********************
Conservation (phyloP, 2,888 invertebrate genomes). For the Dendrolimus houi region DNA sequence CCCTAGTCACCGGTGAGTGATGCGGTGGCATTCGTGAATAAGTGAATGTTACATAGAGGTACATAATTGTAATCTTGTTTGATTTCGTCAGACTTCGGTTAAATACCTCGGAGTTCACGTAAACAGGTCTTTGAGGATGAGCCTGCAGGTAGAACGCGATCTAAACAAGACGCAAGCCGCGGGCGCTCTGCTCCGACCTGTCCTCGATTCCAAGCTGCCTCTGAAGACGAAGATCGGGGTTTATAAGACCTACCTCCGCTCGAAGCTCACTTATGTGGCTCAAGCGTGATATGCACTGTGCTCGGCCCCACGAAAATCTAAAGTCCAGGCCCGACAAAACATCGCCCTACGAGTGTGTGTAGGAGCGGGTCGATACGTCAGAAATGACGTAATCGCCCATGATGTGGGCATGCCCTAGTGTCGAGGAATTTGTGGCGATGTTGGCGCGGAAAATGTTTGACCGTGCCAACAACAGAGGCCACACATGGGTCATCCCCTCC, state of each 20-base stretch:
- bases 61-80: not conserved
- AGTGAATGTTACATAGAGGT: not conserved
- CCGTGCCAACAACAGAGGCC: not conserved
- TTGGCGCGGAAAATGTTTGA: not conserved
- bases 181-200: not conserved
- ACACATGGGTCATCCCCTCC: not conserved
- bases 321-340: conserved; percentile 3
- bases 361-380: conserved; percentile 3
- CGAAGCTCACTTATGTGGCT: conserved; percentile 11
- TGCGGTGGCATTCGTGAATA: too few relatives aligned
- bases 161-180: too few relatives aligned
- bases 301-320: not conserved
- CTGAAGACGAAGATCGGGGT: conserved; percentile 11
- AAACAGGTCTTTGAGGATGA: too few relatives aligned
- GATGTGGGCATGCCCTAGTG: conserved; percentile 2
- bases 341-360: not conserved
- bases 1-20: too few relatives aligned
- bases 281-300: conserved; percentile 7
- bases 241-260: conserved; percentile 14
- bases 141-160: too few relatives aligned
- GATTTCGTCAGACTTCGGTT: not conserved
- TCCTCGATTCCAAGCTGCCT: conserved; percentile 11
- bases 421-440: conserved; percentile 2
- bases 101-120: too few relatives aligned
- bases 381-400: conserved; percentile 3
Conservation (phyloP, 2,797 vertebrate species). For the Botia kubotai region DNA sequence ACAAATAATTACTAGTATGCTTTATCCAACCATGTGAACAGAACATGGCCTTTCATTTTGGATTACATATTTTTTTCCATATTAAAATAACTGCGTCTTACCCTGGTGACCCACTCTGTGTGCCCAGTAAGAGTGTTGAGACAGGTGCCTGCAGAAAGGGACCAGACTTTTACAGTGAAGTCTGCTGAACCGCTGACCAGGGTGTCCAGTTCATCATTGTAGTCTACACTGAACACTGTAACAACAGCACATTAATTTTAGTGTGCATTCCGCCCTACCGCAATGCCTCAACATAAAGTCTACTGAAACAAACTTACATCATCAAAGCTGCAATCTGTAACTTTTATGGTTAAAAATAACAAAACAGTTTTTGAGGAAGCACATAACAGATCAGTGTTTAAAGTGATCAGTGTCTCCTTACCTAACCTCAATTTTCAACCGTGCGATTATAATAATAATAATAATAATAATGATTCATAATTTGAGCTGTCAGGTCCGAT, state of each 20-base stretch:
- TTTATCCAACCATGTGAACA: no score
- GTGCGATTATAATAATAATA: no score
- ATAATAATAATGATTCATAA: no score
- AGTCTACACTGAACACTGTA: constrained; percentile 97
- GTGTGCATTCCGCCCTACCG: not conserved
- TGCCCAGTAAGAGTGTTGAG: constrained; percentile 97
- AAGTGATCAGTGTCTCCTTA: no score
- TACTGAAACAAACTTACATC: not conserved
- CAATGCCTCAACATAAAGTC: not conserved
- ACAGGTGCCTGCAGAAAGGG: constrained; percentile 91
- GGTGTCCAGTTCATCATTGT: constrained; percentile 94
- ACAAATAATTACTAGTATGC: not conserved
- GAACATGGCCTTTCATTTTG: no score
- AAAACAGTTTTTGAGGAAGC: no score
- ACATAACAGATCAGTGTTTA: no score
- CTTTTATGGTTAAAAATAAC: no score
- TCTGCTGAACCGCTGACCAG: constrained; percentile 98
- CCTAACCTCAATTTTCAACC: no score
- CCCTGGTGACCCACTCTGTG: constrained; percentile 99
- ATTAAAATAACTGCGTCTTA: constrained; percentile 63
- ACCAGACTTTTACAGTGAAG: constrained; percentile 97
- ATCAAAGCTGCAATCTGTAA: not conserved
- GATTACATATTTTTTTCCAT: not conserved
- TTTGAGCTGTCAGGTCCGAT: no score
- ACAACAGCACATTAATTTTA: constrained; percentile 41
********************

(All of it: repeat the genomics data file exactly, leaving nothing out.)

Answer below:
Conservation (phyloP, 2,888 invertebrate genomes). For the Dendrolimus houi region DNA sequence CCCTAGTCACCGGTGAGTGATGCGGTGGCATTCGTGAATAAGTGAATGTTACATAGAGGTACATAATTGTAATCTTGTTTGATTTCGTCAGACTTCGGTTAAATACCTCGGAGTTCACGTAAACAGGTCTTTGAGGATGAGCCTGCAGGTAGAACGCGATCTAAACAAGACGCAAGCCGCGGGCGCTCTGCTCCGACCTGTCCTCGATTCCAAGCTGCCTCTGAAGACGAAGATCGGGGTTTATAAGACCTACCTCCGCTCGAAGCTCACTTATGTGGCTCAAGCGTGATATGCACTGTGCTCGGCCCCACGAAAATCTAAAGTCCAGGCCCGACAAAACATCGCCCTACGAGTGTGTGTAGGAGCGGGTCGATACGTCAGAAATGACGTAATCGCCCATGATGTGGGCATGCCCTAGTGTCGAGGAATTTGTGGCGATGTTGGCGCGGAAAATGTTTGACCGTGCCAACAACAGAGGCCACACATGGGTCATCCCCTCC, state of each 20-base stretch:
- bases 61-80: not conserved
- AGTGAATGTTACATAGAGGT: not conserved
- CCGTGCCAACAACAGAGGCC: not conserved
- TTGGCGCGGAAAATGTTTGA: not conserved
- bases 181-200: not conserved
- ACACATGGGTCATCCCCTCC: not conserved
- bases 321-340: conserved; percentile 3
- bases 361-380: conserved; percentile 3
- CGAAGCTCACTTATGTGGCT: conserved; percentile 11
- TGCGGTGGCATTCGTGAATA: too few relatives aligned
- bases 161-180: too few relatives aligned
- bases 301-320: not conserved
- CTGAAGACGAAGATCGGGGT: conserved; percentile 11
- AAACAGGTCTTTGAGGATGA: too few relatives aligned
- GATGTGGGCATGCCCTAGTG: conserved; percentile 2
- bases 341-360: not conserved
- bases 1-20: too few relatives aligned
- bases 281-300: conserved; percentile 7
- bases 241-260: conserved; percentile 14
- bases 141-160: too few relatives aligned
- GATTTCGTCAGACTTCGGTT: not conserved
- TCCTCGATTCCAAGCTGCCT: conserved; percentile 11
- bases 421-440: conserved; percentile 2
- bases 101-120: too few relatives aligned
- bases 381-400: conserved; percentile 3
Conservation (phyloP, 2,797 vertebrate species). For the Botia kubotai region DNA sequence ACAAATAATTACTAGTATGCTTTATCCAACCATGTGAACAGAACATGGCCTTTCATTTTGGATTACATATTTTTTTCCATATTAAAATAACTGCGTCTTACCCTGGTGACCCACTCTGTGTGCCCAGTAAGAGTGTTGAGACAGGTGCCTGCAGAAAGGGACCAGACTTTTACAGTGAAGTCTGCTGAACCGCTGACCAGGGTGTCCAGTTCATCATTGTAGTCTACACTGAACACTGTAACAACAGCACATTAATTTTAGTGTGCATTCCGCCCTACCGCAATGCCTCAACATAAAGTCTACTGAAACAAACTTACATCATCAAAGCTGCAATCTGTAACTTTTATGGTTAAAAATAACAAAACAGTTTTTGAGGAAGCACATAACAGATCAGTGTTTAAAGTGATCAGTGTCTCCTTACCTAACCTCAATTTTCAACCGTGCGATTATAATAATAATAATAATAATAATGATTCATAATTTGAGCTGTCAGGTCCGAT, state of each 20-base stretch:
- TTTATCCAACCATGTGAACA: no score
- GTGCGATTATAATAATAATA: no score
- ATAATAATAATGATTCATAA: no score
- AGTCTACACTGAACACTGTA: constrained; percentile 97
- GTGTGCATTCCGCCCTACCG: not conserved
- TGCCCAGTAAGAGTGTTGAG: constrained; percentile 97
- AAGTGATCAGTGTCTCCTTA: no score
- TACTGAAACAAACTTACATC: not conserved
- CAATGCCTCAACATAAAGTC: not conserved
- ACAGGTGCCTGCAGAAAGGG: constrained; percentile 91
- GGTGTCCAGTTCATCATTGT: constrained; percentile 94
- ACAAATAATTACTAGTATGC: not conserved
- GAACATGGCCTTTCATTTTG: no score
- AAAACAGTTTTTGAGGAAGC: no score
- ACATAACAGATCAGTGTTTA: no score
- CTTTTATGGTTAAAAATAAC: no score
- TCTGCTGAACCGCTGACCAG: constrained; percentile 98
- CCTAACCTCAATTTTCAACC: no score
- CCCTGGTGACCCACTCTGTG: constrained; percentile 99
- ATTAAAATAACTGCGTCTTA: constrained; percentile 63
- ACCAGACTTTTACAGTGAAG: constrained; percentile 97
- ATCAAAGCTGCAATCTGTAA: not conserved
- GATTACATATTTTTTTCCAT: not conserved
- TTTGAGCTGTCAGGTCCGAT: no score
- ACAACAGCACATTAATTTTA: constrained; percentile 41